I’m brand new here and fairly new to LEGO. I’m an adult artist who wants to make LEGO-based kinetic sculptures. Can anyone point me in the right direction?

My experience is very limited — as a child raised in the “dark ages,” I was forbidden from owning or playing with LEGO because I was female (though I used to beg my parents for them, LOL). So I’ve only built a few sets recently, mostly architectural and for display. I’ve been watching videos, and reading a few LEGO idea books, but not finding a lot of info on Technic, though I did build a Mindstorms robotics set back in the 2000’s. And I’m not real interested in building cars, though I suppose I do need Technics pieces. Now I’m considering getting some of the new Technics space sets for 2024, though.

Thoughts on how I should proceed to making my first kinetic sculpture?

(I hope I asked this question the right way. It’s my first one.)

  • Great advice from Alex which I’m already following up on. TYSM. Commented Dec 19, 2023 at 4:18

1 Answer 1


If you are interested in kinetic sculptures, as you have already figured out, you would need Technic elements, mostly. While it is possible to use non-Technic elements to build moving contraptions, Technic system is designed for dynamic models and for increased model rigidity.

General advice on learning new techniques is just either building sets you are interested in or other people's MOCs (My Own Creations). For later I suggest checking Rebrickable - it is also a great website for inspiration. While you can get general understanding of Technic system by reading some literature you need to know your elements, their physical properties, geometry, how they interact and what kind of result you could get combining several of them together. For this you may want to get yourself familiar with a variety of Technic elements - you can find them listed in Bricklink catalog under "Technic" categories. This is one of the major places where you can acquire individual parts for your own models too.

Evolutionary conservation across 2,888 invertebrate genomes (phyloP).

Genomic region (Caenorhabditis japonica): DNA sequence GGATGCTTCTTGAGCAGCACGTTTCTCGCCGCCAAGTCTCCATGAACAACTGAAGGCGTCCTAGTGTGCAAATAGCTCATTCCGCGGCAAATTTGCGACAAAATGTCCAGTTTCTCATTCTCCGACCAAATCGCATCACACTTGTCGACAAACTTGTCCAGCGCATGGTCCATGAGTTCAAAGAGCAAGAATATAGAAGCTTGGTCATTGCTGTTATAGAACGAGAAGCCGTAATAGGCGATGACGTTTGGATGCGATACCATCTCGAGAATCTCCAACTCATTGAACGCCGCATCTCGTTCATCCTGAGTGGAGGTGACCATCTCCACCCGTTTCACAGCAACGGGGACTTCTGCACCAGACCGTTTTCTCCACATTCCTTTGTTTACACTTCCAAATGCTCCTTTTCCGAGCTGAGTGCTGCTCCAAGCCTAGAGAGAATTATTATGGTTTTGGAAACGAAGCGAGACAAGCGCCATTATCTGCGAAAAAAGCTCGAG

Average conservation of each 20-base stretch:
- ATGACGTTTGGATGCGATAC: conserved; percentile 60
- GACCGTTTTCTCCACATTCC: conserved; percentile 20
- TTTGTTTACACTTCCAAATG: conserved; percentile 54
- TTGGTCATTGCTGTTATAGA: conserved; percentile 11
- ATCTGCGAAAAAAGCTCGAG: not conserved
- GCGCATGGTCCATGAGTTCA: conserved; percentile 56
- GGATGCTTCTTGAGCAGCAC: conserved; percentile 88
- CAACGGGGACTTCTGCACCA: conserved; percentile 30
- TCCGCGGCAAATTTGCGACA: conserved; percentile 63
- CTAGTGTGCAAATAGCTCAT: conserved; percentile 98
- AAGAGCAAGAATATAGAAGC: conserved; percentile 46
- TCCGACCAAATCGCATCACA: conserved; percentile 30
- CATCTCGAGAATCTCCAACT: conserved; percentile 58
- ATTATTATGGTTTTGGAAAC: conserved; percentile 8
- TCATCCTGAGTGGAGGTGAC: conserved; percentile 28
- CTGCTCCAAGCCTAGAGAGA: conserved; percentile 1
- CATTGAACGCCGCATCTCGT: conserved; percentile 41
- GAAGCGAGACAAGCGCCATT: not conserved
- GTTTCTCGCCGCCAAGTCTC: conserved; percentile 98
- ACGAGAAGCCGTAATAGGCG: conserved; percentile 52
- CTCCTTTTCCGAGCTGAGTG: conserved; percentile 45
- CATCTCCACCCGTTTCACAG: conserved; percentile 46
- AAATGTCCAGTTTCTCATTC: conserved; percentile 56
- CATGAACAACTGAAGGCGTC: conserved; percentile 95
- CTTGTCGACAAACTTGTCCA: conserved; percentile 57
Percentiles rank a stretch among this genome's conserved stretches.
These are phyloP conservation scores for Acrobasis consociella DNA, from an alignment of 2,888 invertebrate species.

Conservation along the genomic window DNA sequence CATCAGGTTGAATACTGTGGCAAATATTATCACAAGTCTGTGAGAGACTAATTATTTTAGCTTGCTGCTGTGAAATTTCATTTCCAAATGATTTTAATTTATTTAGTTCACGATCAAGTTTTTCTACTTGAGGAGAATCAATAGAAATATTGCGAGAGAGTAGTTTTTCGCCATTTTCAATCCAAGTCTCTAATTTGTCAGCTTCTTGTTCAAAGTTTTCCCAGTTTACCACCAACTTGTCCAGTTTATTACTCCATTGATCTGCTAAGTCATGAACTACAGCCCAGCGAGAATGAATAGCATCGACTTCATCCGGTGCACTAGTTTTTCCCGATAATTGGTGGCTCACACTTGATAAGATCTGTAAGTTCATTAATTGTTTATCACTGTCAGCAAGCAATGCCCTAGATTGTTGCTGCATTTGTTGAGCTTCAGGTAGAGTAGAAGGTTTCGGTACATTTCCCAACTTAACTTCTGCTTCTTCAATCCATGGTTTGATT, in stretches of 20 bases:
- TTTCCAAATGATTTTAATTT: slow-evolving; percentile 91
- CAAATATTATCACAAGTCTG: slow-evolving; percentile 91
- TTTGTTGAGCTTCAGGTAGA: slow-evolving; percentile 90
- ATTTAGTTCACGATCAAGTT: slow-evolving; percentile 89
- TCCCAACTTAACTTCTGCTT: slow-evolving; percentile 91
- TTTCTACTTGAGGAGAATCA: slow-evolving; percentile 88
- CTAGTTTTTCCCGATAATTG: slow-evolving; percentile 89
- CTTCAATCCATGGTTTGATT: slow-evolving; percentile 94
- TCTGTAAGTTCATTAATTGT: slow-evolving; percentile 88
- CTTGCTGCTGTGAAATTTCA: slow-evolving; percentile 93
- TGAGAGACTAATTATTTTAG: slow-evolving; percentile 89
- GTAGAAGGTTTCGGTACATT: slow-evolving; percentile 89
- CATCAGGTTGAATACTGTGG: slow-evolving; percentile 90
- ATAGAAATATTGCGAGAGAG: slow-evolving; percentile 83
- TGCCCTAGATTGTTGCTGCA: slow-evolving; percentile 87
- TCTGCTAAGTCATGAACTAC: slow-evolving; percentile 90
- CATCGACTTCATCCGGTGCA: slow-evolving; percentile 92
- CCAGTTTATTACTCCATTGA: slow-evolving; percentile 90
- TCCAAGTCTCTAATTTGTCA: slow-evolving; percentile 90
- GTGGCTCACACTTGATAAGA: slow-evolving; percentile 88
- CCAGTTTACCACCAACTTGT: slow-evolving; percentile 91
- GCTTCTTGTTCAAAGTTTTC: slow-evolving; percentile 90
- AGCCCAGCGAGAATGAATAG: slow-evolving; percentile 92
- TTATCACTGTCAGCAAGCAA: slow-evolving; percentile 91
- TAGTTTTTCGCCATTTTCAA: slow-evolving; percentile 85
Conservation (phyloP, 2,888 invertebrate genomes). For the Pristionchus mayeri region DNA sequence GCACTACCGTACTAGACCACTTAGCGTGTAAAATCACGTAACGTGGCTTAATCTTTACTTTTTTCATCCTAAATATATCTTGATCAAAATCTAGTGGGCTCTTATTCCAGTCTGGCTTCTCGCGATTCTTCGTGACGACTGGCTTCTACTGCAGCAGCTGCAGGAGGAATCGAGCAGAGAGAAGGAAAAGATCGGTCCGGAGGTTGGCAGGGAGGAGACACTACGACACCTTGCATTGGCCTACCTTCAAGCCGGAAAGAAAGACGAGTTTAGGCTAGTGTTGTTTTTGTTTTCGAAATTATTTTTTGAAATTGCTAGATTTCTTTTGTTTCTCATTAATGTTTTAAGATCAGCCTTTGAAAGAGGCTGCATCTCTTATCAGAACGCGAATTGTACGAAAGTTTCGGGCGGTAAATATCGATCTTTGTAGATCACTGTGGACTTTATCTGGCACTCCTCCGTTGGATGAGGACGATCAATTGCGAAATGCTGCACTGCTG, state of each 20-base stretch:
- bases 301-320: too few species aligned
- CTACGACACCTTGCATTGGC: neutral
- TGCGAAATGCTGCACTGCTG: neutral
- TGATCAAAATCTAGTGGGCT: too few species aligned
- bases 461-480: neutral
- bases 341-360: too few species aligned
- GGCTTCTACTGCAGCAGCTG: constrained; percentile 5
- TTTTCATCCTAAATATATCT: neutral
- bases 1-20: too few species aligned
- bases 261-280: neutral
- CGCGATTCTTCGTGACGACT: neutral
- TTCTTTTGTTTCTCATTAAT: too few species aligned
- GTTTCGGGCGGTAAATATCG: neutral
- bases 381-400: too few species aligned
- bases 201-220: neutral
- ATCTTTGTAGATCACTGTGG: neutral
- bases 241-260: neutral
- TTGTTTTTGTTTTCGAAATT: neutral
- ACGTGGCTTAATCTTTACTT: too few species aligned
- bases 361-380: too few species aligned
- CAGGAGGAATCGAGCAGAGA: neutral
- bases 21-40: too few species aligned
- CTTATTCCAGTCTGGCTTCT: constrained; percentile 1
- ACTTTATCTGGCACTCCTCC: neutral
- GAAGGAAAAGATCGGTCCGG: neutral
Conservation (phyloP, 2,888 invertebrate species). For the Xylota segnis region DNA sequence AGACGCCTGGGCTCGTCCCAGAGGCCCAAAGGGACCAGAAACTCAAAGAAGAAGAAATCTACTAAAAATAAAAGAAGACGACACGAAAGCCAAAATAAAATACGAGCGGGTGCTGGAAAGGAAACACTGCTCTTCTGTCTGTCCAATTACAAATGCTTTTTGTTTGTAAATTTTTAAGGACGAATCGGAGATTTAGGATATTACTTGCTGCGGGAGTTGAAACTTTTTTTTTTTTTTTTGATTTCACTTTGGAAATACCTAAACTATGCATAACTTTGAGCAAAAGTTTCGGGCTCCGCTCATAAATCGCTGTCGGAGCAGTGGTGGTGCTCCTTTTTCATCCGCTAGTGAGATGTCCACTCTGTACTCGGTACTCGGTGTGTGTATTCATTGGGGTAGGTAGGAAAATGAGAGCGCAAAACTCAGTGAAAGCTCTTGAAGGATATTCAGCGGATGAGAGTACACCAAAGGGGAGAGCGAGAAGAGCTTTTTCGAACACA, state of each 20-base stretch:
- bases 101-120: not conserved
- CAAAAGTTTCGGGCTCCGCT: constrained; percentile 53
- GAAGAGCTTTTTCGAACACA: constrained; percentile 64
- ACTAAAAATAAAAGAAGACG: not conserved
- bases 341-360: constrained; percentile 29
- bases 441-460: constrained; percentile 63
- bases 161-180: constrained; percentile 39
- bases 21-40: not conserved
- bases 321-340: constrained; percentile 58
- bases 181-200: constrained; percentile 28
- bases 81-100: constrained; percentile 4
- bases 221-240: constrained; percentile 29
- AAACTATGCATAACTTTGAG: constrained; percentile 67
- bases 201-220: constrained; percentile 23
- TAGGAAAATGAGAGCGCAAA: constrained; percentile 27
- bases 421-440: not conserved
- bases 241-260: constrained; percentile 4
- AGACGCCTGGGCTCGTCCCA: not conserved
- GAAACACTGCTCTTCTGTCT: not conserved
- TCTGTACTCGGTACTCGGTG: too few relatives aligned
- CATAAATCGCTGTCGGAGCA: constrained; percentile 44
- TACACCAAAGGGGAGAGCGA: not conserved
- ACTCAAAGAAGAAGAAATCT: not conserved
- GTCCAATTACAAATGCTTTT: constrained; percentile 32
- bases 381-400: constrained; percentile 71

I know you mentioned you don't like building cars, but these sets usually contain the greatest variety of moving elements you cannot find in more "static" models. Bigger sets are great "part-packs" as they help out with getting yourself a decent amount of parts of different sizes and shapes. While brand new stuff is great, Technic sets are pretty robust so you may look for older models in used condition, to save some money for more LEGO.

  • Thank you, Alex. I’m following your suggestions. 🙂 I was wondering about buying one or two of the Technic educational kits as well? I noticed they look pretty pricey. How useful do you think they would be compared to just buying a couple of technic models, especially for an adult? Commented Dec 19, 2023 at 4:27
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    @ShyPlatypus all sets may be useful, but I find LEGO Education sets to be overpriced for what they offer. Don't quote me on this, but I think I have read somewhere the cost of teaching programme is included in the price of these sets. I, personally, have lots of Technic sets and none of Education ones.
    – Alex
    Commented Dec 19, 2023 at 14:46
  • Tysm. I appreciate your answers so much! @Alex Commented Dec 21, 2023 at 3:47

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